When an employee raises a concern that he or she has suffered violence or threat of violence that has been, or may be, carried out at the workplace, employers have a duty to investigate the employee’s concerns. An employer whose employee has suffered unlawful violence or threat of violence from any individual that can be construed to be, or to have been, carried out at the workplace, may seek a restraining order through the court, pursuant to California Code of Civil Procedure section 572.8.
To obtain a temporary restraining order, the employer must establish by evidence that there has been an act of violence or a real credible threat of violence. In many cases, a judge will likely issue the temporary restraining order the same day the paperwork is submitted to the court. The TRO will remain in effect pending a hearing on whether a permanent injunction should be issue.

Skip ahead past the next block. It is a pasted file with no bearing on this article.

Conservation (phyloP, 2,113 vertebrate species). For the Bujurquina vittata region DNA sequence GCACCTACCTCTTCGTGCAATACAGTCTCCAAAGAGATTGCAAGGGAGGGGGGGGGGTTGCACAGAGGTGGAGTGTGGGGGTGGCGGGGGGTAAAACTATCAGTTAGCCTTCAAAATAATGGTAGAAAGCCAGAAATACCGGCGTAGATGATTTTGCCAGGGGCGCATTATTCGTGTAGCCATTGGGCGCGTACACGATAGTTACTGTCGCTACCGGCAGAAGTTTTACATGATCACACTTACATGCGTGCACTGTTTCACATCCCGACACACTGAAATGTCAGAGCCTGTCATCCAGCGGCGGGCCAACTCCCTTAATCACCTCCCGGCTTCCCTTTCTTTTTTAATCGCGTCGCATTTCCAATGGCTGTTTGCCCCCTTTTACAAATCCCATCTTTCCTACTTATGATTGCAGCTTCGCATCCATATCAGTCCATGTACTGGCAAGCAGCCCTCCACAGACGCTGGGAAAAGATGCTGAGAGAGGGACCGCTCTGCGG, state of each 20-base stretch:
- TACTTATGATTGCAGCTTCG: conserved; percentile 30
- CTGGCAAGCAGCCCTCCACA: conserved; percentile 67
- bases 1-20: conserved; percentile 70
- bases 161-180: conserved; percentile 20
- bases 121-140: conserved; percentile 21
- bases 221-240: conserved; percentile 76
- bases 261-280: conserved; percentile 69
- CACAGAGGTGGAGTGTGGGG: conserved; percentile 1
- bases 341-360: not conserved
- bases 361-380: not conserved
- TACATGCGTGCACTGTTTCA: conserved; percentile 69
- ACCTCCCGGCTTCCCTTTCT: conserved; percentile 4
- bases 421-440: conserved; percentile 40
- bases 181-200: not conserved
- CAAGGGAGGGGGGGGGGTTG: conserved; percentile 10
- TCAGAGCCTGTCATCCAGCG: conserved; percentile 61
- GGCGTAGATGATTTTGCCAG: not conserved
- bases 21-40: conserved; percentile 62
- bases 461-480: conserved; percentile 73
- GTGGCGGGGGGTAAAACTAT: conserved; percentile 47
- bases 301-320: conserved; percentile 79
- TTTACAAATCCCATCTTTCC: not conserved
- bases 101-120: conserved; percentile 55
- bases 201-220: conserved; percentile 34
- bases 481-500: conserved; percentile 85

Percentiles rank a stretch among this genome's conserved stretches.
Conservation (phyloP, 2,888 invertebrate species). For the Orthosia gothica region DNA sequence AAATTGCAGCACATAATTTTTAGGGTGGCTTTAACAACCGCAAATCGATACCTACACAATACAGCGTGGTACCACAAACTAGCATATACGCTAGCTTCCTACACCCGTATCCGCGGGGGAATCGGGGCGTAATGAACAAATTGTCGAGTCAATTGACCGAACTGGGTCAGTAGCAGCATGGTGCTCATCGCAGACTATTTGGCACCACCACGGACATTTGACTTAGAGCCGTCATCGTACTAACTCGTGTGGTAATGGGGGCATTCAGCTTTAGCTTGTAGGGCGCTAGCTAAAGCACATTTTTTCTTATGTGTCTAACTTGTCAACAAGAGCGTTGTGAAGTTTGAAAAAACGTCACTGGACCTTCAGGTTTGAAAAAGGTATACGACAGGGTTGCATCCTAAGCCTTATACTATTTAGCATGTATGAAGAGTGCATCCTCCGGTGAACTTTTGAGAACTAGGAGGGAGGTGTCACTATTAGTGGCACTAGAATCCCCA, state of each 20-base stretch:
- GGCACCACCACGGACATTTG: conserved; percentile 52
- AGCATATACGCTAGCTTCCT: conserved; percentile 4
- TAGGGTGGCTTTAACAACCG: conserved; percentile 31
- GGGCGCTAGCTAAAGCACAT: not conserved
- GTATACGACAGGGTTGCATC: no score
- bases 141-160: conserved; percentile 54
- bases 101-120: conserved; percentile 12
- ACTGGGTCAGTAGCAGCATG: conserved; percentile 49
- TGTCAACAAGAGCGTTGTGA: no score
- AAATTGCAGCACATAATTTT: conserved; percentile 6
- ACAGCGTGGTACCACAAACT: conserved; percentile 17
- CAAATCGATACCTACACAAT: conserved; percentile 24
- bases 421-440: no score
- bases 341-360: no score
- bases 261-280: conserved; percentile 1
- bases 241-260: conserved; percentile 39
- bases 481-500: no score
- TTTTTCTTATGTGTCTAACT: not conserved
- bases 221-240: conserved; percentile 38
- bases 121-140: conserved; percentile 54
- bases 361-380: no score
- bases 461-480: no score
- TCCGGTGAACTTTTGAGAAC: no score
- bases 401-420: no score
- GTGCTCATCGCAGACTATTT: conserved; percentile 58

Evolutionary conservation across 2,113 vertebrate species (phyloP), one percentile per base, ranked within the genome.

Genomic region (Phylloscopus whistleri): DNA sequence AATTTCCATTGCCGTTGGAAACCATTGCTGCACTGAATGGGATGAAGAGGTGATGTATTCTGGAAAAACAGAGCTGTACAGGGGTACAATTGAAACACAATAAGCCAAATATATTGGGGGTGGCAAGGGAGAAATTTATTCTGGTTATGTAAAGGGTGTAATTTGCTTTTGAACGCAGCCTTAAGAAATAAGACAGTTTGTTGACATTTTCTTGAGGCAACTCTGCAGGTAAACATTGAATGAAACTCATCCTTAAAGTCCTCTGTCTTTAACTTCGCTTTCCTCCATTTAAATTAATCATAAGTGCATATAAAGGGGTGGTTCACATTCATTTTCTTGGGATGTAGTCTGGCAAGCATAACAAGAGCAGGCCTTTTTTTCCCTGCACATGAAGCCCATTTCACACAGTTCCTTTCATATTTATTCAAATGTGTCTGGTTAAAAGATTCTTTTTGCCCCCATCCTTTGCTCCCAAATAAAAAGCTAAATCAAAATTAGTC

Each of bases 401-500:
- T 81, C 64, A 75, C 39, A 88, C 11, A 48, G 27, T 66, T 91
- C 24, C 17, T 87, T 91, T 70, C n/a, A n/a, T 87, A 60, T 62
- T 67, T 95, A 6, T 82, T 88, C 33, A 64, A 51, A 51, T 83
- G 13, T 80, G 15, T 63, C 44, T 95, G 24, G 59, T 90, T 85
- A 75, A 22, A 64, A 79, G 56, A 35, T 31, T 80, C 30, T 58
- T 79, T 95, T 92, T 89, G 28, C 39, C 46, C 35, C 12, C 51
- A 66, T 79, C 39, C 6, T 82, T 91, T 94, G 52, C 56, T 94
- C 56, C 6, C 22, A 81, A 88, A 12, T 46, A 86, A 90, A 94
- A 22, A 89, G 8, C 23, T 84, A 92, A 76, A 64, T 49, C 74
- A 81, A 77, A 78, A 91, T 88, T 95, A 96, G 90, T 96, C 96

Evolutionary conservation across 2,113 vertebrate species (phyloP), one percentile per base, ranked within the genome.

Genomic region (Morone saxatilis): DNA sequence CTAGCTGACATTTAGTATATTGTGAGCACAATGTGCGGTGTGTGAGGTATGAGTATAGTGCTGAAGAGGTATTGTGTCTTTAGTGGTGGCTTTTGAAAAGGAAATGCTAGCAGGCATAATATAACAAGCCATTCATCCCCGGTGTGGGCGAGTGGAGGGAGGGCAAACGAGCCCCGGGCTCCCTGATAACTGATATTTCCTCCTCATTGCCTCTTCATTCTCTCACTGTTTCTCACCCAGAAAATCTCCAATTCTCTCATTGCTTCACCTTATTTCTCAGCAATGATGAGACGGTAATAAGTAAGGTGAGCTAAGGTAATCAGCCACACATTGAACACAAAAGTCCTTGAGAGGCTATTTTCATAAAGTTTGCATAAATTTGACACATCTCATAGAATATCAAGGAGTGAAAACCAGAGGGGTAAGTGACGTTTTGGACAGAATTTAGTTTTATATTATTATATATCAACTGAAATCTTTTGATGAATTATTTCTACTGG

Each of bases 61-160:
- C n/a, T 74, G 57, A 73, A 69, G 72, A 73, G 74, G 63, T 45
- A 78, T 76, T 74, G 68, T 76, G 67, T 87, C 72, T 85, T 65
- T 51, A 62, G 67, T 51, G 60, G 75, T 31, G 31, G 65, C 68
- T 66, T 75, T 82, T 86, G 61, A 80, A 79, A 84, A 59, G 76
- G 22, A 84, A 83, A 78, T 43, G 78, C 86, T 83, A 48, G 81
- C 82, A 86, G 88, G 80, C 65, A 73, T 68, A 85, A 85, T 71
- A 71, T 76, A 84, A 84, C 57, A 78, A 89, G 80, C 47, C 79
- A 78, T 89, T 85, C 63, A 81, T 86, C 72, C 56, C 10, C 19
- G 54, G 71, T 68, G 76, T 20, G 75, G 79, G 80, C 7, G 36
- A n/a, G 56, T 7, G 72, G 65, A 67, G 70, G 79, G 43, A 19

Although human resources representatives may participate in the employers initial investigation into an employee’s complaint, they are not permitted to sign the TRO paperwork submitted to the court; only owners and officers of a corporation or the company’s attorney may sign on a company’s behalf. In situations that involve either violence or real credible threats of violence, it is best to consult an attorney to ensure that your investigation is thorough and proper, and that the evidence submitted to a judge accurately reflects the immediate need for a restraining order.